100 days. 1,000,000 dead. It’s been only 21 years since one of the bloodiest events in human history. The Rwandan genocide began swiftly, and in three months, an estimated one million Rwandans were dead.
Rwanda’s ethnic tensions had been high between the Hutu and minority Tutsi communities for decades. Conflict came to a head on the evening of April 6, 1994, when Hutu President Juvenal Habyarimana’s plane was shot down and he was killed. While those responsible for the president’s assassination remain unidentified, the extremist Hutus blamed the Tutsi people and the genocide began that night.
Radical Hutus targeted the Tutsis and moderate Hutus. Neighbors killed neighbors, friends killed friends, and husbands killed wives. Citizens reported that the Hutu-run government threatened to kill its own Hutu people if they did not kill the Tutsi themselves.
Rwandan Charity Mutesi was two years old at the time of the genocide, but it still affects her and millions of others two decades later. She is frank in describing her fellow Rwandans.
“People are still broken.”
Soon after the genocide began, Mutesi, along with her parents and siblings, were among those fortunate enough to escape to nearby Uganda.
“We only know that my uncle died fighting. We don’t know where or even if he’s buried. I wish I’d met him.”
Mutesi and her family returned to Rwanda once it was safe. Two decades later, she is now a business student at LeTourneau University, but more than that, she is an advocate for her country that is now home to an overwhelming population of orphans and widows of the genocide.
“I have grown up in a country with broken people. There are very, very many orphans and widows. It breaks me seeing people being hopeless,” she said.
And it does break her – there is a distinct urgency in her voice as she explains the plight of the Rwandan people, especially women. Most are unable to find employment and are left destitute.
“To me, I see women being unable to work as being the main reason there’s a lot of poverty. If a woman can work, there can be a lot of change,” she said.
According to Mutesi, many African women have only one option for survival: to get married.
“That’s not what I want for women. I don’t want them to look to a man and say ‘I want a man to be my everything.’ I want husbands and wives to love each other but I also want women to be independent on their own.”
Mutesi took that desire to Senegal, where she interned with the United Nations in December 2014-January 2015. When she was initially told she would be filing and making coffee, she approached her supervisor with a petition to do more extensive work. Her request was granted, and she approached her time there with the goal of furthering independence of women.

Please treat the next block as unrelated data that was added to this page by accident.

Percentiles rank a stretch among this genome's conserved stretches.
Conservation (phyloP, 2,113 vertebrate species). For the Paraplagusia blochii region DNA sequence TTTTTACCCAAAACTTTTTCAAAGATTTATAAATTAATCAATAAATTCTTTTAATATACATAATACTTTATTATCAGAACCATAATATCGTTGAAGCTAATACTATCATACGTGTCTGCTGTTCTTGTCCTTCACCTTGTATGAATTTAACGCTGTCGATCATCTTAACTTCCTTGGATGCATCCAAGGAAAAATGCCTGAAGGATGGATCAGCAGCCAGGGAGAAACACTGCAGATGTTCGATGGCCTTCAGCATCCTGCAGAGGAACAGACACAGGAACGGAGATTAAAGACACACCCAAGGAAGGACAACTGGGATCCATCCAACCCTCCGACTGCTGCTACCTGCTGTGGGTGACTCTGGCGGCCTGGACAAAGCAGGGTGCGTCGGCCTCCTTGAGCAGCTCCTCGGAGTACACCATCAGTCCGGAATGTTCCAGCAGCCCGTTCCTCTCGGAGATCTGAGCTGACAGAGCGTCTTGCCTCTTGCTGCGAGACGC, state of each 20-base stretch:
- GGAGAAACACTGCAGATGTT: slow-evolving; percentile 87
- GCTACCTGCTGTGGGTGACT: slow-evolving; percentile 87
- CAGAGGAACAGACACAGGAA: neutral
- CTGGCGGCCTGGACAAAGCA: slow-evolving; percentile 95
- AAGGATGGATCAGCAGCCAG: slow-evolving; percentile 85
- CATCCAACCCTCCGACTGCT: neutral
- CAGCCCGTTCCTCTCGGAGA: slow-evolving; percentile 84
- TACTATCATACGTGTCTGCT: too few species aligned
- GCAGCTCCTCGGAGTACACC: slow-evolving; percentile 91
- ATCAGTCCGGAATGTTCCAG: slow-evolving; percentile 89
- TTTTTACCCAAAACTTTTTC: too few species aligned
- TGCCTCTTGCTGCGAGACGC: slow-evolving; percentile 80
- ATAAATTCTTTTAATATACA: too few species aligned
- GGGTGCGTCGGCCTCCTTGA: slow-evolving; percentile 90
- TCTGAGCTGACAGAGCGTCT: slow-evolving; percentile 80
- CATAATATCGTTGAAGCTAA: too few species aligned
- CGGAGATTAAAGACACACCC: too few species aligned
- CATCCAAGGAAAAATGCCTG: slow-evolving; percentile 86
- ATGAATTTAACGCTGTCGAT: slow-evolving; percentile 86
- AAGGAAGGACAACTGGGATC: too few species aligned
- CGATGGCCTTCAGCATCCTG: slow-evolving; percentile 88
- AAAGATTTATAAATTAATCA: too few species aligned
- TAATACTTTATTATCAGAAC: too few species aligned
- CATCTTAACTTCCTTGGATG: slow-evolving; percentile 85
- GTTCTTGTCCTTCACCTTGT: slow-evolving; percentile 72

During her internship, she traveled to villages to research women’s need for work and met with banks and beneficiaries to study how microfinance institutions could help African women be gainfully employed. At the end of her time there, she presented her findings to the UN.
Her internship was not the beginning of her work to aid victims of the genocide. She spent her youth working with Never Again, a human rights organization born out of response to the genocide that aims to build peace in Rwanda through its citizens. Mutesi was president of the chapter at her school, where she worked to educate young Rwandans about the genocide.
“Our main idea at Never Again was to keep young people from growing up with an ideology of hate. Some youth have too much hate in them; they are broken. We were being an impact on them.”
With Never Again, she also took part in fundraisers for orphanages and spent time with children who were left orphans from the genocide. She recalls one particular girl with fondness: “When we used to go to the orphanage, I would feel like I wasn’t doing enough, so I ‘adopted’ one girl. I worry for her like I’m her mother. I hope to go home soon and see all the girls again.”
Nor was her time at the UN the end of Mutesi’s work for the healing of Rwanda. She is resolute in her plan to use her business degree from LETU to start an organization that will empower women to be independent and propel them out of poverty.
Remembering genocide victims at the Walk to Remember
|Her Excellency Prof. Mathilde|
and featured Ambassador of the Republic of Rwanda to the U.S., Mathilde Mukantabana, as a speaker.
Rwanda has, for more than 20 years, been a place of suffering, devastated from the genocide for the majority of Mutesi’s existence. Her desire to dedicate her life to help rebuild her home is palpable. When she speaks of Rwanda, it’s indisputable she feels the pain of the genocide victims, but her voice is also full of hope for a restored future. She is that future.